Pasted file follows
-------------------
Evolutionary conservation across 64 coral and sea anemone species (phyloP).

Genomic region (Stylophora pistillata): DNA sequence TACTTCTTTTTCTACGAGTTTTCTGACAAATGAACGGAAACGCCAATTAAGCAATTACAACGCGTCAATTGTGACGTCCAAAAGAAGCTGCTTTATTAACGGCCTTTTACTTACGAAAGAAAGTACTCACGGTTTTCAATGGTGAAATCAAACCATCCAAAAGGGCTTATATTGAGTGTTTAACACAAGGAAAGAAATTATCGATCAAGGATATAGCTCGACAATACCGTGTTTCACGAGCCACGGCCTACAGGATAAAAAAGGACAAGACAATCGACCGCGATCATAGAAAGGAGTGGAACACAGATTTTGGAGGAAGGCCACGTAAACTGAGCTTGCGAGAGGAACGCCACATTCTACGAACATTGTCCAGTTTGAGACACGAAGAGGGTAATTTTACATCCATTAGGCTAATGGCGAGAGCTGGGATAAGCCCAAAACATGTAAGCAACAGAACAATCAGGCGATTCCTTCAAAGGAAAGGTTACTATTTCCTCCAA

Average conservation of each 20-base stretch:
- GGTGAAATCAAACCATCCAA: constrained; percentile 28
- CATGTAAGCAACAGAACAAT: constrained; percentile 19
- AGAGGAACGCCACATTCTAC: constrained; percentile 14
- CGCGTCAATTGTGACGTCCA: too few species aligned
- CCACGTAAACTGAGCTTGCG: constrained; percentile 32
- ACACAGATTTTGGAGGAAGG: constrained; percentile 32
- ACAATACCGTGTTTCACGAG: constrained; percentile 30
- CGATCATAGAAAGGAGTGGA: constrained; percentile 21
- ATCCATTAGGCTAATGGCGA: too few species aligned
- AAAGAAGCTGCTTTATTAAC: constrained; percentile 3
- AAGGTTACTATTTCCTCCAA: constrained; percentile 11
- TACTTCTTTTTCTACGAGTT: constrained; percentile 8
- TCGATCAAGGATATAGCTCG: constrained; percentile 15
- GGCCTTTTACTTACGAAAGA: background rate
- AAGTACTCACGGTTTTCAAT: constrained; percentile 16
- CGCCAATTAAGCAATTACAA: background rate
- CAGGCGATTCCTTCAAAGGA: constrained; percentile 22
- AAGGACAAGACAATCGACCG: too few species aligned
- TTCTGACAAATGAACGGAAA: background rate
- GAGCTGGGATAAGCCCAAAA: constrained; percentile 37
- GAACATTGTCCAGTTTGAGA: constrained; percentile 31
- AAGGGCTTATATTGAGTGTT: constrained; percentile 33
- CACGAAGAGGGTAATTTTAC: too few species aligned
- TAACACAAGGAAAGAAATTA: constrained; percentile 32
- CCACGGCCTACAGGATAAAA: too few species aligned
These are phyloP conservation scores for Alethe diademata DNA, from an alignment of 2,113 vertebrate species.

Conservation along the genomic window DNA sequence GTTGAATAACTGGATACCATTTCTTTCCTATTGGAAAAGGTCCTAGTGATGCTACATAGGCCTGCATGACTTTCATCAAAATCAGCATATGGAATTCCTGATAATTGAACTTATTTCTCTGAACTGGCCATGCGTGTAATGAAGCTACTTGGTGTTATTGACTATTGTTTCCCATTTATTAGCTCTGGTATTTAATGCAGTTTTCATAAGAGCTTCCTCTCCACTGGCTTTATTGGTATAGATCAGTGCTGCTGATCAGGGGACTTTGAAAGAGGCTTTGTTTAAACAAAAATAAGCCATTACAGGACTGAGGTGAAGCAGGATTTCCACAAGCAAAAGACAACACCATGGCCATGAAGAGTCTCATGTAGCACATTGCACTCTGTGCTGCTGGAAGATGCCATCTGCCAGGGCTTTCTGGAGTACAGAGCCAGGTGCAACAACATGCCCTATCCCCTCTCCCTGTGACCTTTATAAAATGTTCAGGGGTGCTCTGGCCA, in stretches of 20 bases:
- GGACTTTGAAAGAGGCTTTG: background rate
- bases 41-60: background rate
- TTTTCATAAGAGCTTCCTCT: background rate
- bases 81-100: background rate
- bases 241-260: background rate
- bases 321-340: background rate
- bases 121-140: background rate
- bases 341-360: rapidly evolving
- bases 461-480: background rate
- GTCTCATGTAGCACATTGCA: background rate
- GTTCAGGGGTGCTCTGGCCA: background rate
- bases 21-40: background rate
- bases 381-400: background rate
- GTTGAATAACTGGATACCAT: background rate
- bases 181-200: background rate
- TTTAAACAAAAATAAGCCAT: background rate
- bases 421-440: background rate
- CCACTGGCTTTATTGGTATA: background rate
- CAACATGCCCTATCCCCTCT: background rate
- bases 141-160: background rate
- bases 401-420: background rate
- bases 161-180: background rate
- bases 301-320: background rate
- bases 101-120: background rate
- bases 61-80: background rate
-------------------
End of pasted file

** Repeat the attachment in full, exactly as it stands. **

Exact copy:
Evolutionary conservation across 64 coral and sea anemone species (phyloP).

Genomic region (Stylophora pistillata): DNA sequence TACTTCTTTTTCTACGAGTTTTCTGACAAATGAACGGAAACGCCAATTAAGCAATTACAACGCGTCAATTGTGACGTCCAAAAGAAGCTGCTTTATTAACGGCCTTTTACTTACGAAAGAAAGTACTCACGGTTTTCAATGGTGAAATCAAACCATCCAAAAGGGCTTATATTGAGTGTTTAACACAAGGAAAGAAATTATCGATCAAGGATATAGCTCGACAATACCGTGTTTCACGAGCCACGGCCTACAGGATAAAAAAGGACAAGACAATCGACCGCGATCATAGAAAGGAGTGGAACACAGATTTTGGAGGAAGGCCACGTAAACTGAGCTTGCGAGAGGAACGCCACATTCTACGAACATTGTCCAGTTTGAGACACGAAGAGGGTAATTTTACATCCATTAGGCTAATGGCGAGAGCTGGGATAAGCCCAAAACATGTAAGCAACAGAACAATCAGGCGATTCCTTCAAAGGAAAGGTTACTATTTCCTCCAA

Average conservation of each 20-base stretch:
- GGTGAAATCAAACCATCCAA: constrained; percentile 28
- CATGTAAGCAACAGAACAAT: constrained; percentile 19
- AGAGGAACGCCACATTCTAC: constrained; percentile 14
- CGCGTCAATTGTGACGTCCA: too few species aligned
- CCACGTAAACTGAGCTTGCG: constrained; percentile 32
- ACACAGATTTTGGAGGAAGG: constrained; percentile 32
- ACAATACCGTGTTTCACGAG: constrained; percentile 30
- CGATCATAGAAAGGAGTGGA: constrained; percentile 21
- ATCCATTAGGCTAATGGCGA: too few species aligned
- AAAGAAGCTGCTTTATTAAC: constrained; percentile 3
- AAGGTTACTATTTCCTCCAA: constrained; percentile 11
- TACTTCTTTTTCTACGAGTT: constrained; percentile 8
- TCGATCAAGGATATAGCTCG: constrained; percentile 15
- GGCCTTTTACTTACGAAAGA: background rate
- AAGTACTCACGGTTTTCAAT: constrained; percentile 16
- CGCCAATTAAGCAATTACAA: background rate
- CAGGCGATTCCTTCAAAGGA: constrained; percentile 22
- AAGGACAAGACAATCGACCG: too few species aligned
- TTCTGACAAATGAACGGAAA: background rate
- GAGCTGGGATAAGCCCAAAA: constrained; percentile 37
- GAACATTGTCCAGTTTGAGA: constrained; percentile 31
- AAGGGCTTATATTGAGTGTT: constrained; percentile 33
- CACGAAGAGGGTAATTTTAC: too few species aligned
- TAACACAAGGAAAGAAATTA: constrained; percentile 32
- CCACGGCCTACAGGATAAAA: too few species aligned
These are phyloP conservation scores for Alethe diademata DNA, from an alignment of 2,113 vertebrate species.

Conservation along the genomic window DNA sequence GTTGAATAACTGGATACCATTTCTTTCCTATTGGAAAAGGTCCTAGTGATGCTACATAGGCCTGCATGACTTTCATCAAAATCAGCATATGGAATTCCTGATAATTGAACTTATTTCTCTGAACTGGCCATGCGTGTAATGAAGCTACTTGGTGTTATTGACTATTGTTTCCCATTTATTAGCTCTGGTATTTAATGCAGTTTTCATAAGAGCTTCCTCTCCACTGGCTTTATTGGTATAGATCAGTGCTGCTGATCAGGGGACTTTGAAAGAGGCTTTGTTTAAACAAAAATAAGCCATTACAGGACTGAGGTGAAGCAGGATTTCCACAAGCAAAAGACAACACCATGGCCATGAAGAGTCTCATGTAGCACATTGCACTCTGTGCTGCTGGAAGATGCCATCTGCCAGGGCTTTCTGGAGTACAGAGCCAGGTGCAACAACATGCCCTATCCCCTCTCCCTGTGACCTTTATAAAATGTTCAGGGGTGCTCTGGCCA, in stretches of 20 bases:
- GGACTTTGAAAGAGGCTTTG: background rate
- bases 41-60: background rate
- TTTTCATAAGAGCTTCCTCT: background rate
- bases 81-100: background rate
- bases 241-260: background rate
- bases 321-340: background rate
- bases 121-140: background rate
- bases 341-360: rapidly evolving
- bases 461-480: background rate
- GTCTCATGTAGCACATTGCA: background rate
- GTTCAGGGGTGCTCTGGCCA: background rate
- bases 21-40: background rate
- bases 381-400: background rate
- GTTGAATAACTGGATACCAT: background rate
- bases 181-200: background rate
- TTTAAACAAAAATAAGCCAT: background rate
- bases 421-440: background rate
- CCACTGGCTTTATTGGTATA: background rate
- CAACATGCCCTATCCCCTCT: background rate
- bases 141-160: background rate
- bases 401-420: background rate
- bases 161-180: background rate
- bases 301-320: background rate
- bases 101-120: background rate
- bases 61-80: background rate